Here is a list of all the postings Roger T has made in our forums. Click on a thread name to jump to the thread.
|Thread: Prostate Cancer|
An MRI confirmed the seeds and their location and, apart from regular PSA counts and trips to the local urology department (retired now, and back in the NHS not private), my prostae has not needed any elevated medical attention for ages.
I'm scheduled another MRI to check for any changes later this year, with mention of another multi-needle biopsy 'if needed', but my life is generally unaffected - I still occasionally land short of the patch and can't get excited by quadcopters, but I don't think they can be put down to medical matters.
For what it's worth....
I had some symptoms of nightime 'rear pain' a couple of times a year, causing me to need to get up to try to shift it by pooing or peeing (usually without success). No problem with either at any other time, so didn't fuss too much about it. Then my 5 year older brother called to say he had been diagnosed with prostate cancer and I might like to get mine checked.
Went to my very experienced (male) GP who 'gave me the finger' and confirmed that my prostate was enlarged (the only real thing that can be deduced from a DRE, unless the texture is like a pineapple, when you have reeeeaaaal problems!) and that the results of my PSA were a little above average (4.4, reasonable, apparently, for a 62 year old). As I had company medical insurance, I was referred to a private consultant who repeated the finger, PSA test and did a wee flow test (apparently like a fire hose on the day!!) and decided there was nothing of concern. I was prescribed Finasteride to reduce the prostate size but it was worth carrying on monitoring the PSA, due to my family history (and maybe worht his fees - cynical? Me?).
A couple of years on, the sequential PSA counts were starting to rise (5.9, 8.6) so I had a non-conclusive single probe biopsy and an ultrasound scan, followed later by a multi-needle biopsy (described as playing Battleships, to search for the 'Enemy' - except nowhere as much fun - peeing afterwards moved from Ribena, IrnBru, then back finally to the prescribed Lucozade colour! Not comfortable).
The m-n biopsy revealed 3 small (sub-mm) 'seeds', resulting in a 3:3 Gleason score, apparently the lowest and best rating for a confirmed cancer as you now know what's going on but it's not in any rush to develop. I had no other symptoms (now that the prostate had been shrunk to a more normal size).
Decision time. Options (I stress, for me) were:
Surgical removal of the prostate, followed by probable chemo/radiation treatment. This was the option my brother took.
Radiation blasting of the site, with follow on chemo to knock out anything missed. My brother also needed this as even without his prostate the marker PSA's were still significant (a hint that something might have been missed). He didn't enjoy this - it took several months to get over.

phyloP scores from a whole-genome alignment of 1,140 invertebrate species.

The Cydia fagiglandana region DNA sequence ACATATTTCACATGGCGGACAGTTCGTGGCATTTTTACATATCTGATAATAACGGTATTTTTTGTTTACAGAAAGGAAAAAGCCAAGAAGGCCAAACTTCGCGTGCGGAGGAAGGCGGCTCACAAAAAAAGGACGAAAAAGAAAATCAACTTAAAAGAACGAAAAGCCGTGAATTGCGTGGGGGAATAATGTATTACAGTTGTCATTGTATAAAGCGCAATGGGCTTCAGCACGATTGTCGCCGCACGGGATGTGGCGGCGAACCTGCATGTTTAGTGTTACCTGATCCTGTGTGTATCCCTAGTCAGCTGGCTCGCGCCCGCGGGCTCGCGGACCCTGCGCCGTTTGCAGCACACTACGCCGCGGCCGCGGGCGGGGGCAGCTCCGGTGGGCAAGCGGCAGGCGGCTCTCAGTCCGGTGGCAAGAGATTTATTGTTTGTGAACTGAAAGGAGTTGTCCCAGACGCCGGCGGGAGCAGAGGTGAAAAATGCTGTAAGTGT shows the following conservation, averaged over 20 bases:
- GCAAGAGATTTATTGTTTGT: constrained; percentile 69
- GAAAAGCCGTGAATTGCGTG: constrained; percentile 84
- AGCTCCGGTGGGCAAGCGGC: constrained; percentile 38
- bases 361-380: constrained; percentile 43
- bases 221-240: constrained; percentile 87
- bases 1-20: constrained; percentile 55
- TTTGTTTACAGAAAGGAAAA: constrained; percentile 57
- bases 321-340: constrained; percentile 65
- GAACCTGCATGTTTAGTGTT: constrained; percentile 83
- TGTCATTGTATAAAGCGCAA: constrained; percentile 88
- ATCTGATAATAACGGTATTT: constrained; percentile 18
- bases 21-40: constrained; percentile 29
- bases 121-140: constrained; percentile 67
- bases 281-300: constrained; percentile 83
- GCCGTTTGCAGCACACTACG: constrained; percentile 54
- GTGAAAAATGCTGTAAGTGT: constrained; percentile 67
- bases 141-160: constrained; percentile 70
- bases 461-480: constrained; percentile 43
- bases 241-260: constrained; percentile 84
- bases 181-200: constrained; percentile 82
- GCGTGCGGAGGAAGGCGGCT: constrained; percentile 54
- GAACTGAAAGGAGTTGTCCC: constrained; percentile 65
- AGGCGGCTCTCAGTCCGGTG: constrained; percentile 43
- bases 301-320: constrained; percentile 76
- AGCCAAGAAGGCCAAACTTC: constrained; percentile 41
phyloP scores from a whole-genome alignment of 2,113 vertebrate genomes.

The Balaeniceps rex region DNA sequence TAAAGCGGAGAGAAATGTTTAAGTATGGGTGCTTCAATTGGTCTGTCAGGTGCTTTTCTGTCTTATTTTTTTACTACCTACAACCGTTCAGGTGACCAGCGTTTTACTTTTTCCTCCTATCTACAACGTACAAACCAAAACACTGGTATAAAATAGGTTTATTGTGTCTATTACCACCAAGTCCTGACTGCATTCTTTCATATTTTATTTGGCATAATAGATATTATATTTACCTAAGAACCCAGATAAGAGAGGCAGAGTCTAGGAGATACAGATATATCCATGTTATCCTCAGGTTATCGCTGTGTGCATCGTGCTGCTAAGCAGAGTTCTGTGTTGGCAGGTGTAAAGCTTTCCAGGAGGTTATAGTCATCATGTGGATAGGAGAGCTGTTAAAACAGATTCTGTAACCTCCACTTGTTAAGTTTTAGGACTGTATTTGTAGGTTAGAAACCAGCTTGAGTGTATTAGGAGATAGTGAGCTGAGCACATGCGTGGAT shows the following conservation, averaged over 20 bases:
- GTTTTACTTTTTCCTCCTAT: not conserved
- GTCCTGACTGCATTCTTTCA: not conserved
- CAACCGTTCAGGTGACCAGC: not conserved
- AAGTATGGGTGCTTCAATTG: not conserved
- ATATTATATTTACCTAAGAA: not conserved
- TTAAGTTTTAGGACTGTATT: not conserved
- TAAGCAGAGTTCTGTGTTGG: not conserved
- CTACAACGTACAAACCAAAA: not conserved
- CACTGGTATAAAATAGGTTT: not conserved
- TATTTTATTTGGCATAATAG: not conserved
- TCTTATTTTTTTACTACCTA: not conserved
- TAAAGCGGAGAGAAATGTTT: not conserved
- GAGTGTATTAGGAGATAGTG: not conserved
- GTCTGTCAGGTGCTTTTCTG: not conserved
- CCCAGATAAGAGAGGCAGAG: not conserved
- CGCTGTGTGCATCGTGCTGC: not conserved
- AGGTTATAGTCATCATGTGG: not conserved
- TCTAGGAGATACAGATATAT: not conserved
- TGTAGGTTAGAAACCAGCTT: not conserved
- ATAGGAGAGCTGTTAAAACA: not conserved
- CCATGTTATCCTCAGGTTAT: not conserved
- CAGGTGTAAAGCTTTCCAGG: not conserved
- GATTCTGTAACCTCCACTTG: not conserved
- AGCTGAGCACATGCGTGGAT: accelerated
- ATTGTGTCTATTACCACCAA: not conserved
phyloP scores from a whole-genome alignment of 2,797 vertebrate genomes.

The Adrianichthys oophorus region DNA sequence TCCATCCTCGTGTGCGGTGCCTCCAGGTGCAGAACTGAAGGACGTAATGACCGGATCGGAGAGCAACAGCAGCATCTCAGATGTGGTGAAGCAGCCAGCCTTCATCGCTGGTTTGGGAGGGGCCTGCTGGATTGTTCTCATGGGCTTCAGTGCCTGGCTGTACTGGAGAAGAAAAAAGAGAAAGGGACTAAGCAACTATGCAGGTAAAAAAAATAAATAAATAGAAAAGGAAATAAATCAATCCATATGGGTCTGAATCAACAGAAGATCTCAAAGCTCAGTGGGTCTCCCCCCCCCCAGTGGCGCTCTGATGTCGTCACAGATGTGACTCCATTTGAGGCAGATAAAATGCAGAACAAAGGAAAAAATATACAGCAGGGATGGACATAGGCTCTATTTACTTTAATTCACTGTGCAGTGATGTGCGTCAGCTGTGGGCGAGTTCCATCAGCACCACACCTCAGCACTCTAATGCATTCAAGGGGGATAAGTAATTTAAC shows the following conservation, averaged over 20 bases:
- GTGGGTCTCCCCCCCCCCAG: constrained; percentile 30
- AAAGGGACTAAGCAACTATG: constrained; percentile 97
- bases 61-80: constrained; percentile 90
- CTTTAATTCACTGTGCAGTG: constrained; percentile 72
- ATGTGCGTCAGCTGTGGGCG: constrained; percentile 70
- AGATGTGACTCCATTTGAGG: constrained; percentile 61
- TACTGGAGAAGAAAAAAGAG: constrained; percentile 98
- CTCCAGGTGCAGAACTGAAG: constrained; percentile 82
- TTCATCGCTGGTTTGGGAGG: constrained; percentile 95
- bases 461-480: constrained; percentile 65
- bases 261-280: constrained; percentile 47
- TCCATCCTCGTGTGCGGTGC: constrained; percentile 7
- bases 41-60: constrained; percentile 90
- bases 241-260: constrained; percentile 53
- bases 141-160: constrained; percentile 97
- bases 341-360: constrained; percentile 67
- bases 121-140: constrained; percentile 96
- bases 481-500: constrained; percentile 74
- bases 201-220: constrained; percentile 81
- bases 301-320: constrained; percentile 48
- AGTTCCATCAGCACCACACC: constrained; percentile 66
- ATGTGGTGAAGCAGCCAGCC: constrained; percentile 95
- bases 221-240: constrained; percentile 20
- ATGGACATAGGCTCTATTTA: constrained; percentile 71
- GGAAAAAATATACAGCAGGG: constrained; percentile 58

Observation. This meant regular PSA checks to make sure the Finasteride was controlling the prostate size (and limit the release of antigens due to its instability) which would allow any changes in the cancer site to be more easily monitored (it would ramp the PSA count up significantly above the Finasteride controlled level).
I've followed the last option. (Again) For me, it was the easiest choice.
I was worried about incontinence from removal or destroying the prostate (first two options) and the disruption of quality of my life. I justified this choice because the cancer is a slow grower and it was caught very, very early (almost pre-cancerous). I still have the other options downline, if I need them.
So, after a lengthy diatribe, what's the message.
If everything is okay, have a PSA test anyway. If the number is low, you have reassurance. If it's high, the GP will get another one and see if it's real (apparently, riding a racing bike can alter the number due to local damage/stimulation/whatever!!)
If you've got pee or rearend pain issues, go see your GP. Nobody lkes a pain in the rear, so getting it diagnosed and sorted makes life either more comfortable, or gets you into the system to sort out anything more serious. Information can be scary, but not as scary as being told nothing can be done 'cos you left it too late....
Do it. PSA testing is no worse than any other blood taking or injection and a finger in the rear is 'different' but you'll get over it!
Here endeth the lesson
there was a 'seat of comfort' flown control line at the (Hullavington) NATS unorthodox event around 1966. There was also a pair of ladies' underwear, inflated to an appropriate shape by the use of glass fibre resin, also flown under line control.
As a shy young reclusive aeromodelling 15 year old teenager, I had no idea why it was called 'Ducted Fanny' until some several years later.......
were you thinking of the Lee Richards annular wing?
This is the model in the Science Museum, but there's also the biplane version featured in the 'Those Magnificent Men' film.
Edited By Roger T on 10/01/2019 18:08:06
Edited By Roger T on 10/01/2019 18:09:04
|Thread: Unable to change email address|
Thanks Pete. Changes made successfully and PM info noted
I have a new email and want to change my password as well.Not obvious how to do that through the site (couldn't see an obvious PM route, as you advised Andy above).
Any clues available?
Thank & regards,
|Thread: Left or Right Hand|
I'm one of the folk who are in their right minds, i.e. a left-hander.
If nothing else, invaluable for hand launching with a mode 2 tranny - always have a thumb on the panic stick during the exercise.
|Thread: St.Albans MAC Open Vintage & Classic Rally, June 1st|
I've had requests from Sat Nav using attendees for the post code. If you use AL3 6RW, that'll get you there.
One minor annoyance is that the Herts Country Show will be held on the Showground just off Junction 9 of the M1, on the A5183, the feed road to our Vintage & Classic Day. Traffic flow will be under control of the police, so it shouldn't be too troublesome, but passing by may be a little slower than usual.
The current forecast is looking sunny all day, with an 8-9 mph northerly, ideal conditions for the site. Don't forget your sunglasses, hat and sunscreen.
St Albans MAC Vintage Coordinator
One week (and half a day!) to go to the St Albans MAC Vintage and Classic Day on June 2nd at the club's Dane End Farm site just south of Redbourne in Hertfordshire, near junction 9 on the M1. The proximity of the M1 makes it an easy venue to reach from most parts, and the background traffic hum helps to soften the sounds from the important things in life, flying vintage and classic model aircraft !